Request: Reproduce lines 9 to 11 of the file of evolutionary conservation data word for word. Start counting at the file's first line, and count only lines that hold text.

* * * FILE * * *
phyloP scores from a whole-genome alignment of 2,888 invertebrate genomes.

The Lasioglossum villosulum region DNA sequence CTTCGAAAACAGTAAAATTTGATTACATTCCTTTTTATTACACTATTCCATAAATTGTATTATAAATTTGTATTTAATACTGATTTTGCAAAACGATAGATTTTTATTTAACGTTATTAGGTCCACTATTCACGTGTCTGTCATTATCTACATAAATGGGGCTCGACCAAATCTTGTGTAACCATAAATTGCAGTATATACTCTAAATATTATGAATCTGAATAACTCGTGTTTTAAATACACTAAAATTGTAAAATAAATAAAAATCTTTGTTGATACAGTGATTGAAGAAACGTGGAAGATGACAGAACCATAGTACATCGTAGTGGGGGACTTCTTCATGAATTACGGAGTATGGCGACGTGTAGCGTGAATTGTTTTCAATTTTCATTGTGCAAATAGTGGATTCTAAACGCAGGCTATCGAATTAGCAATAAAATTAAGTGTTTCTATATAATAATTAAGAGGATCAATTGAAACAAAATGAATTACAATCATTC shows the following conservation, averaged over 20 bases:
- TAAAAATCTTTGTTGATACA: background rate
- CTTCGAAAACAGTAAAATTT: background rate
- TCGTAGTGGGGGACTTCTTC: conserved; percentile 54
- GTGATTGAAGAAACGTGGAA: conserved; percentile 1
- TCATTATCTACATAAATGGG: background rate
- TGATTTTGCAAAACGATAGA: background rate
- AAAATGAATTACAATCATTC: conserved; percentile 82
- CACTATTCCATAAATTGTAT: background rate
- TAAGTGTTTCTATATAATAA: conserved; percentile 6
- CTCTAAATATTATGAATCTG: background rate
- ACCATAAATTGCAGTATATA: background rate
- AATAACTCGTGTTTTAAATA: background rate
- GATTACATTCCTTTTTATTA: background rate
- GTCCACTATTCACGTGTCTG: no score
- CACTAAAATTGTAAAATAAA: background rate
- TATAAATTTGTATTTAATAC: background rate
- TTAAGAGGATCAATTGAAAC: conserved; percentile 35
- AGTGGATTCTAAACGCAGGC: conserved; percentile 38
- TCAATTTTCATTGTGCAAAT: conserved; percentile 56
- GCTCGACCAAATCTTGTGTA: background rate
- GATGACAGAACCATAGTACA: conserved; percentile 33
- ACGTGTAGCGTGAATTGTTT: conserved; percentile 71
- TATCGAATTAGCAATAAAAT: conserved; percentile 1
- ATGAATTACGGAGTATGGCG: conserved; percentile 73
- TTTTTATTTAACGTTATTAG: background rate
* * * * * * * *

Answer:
- AAAATGAATTACAATCATTC: conserved; percentile 82
- CACTATTCCATAAATTGTAT: background rate
- TAAGTGTTTCTATATAATAA: conserved; percentile 6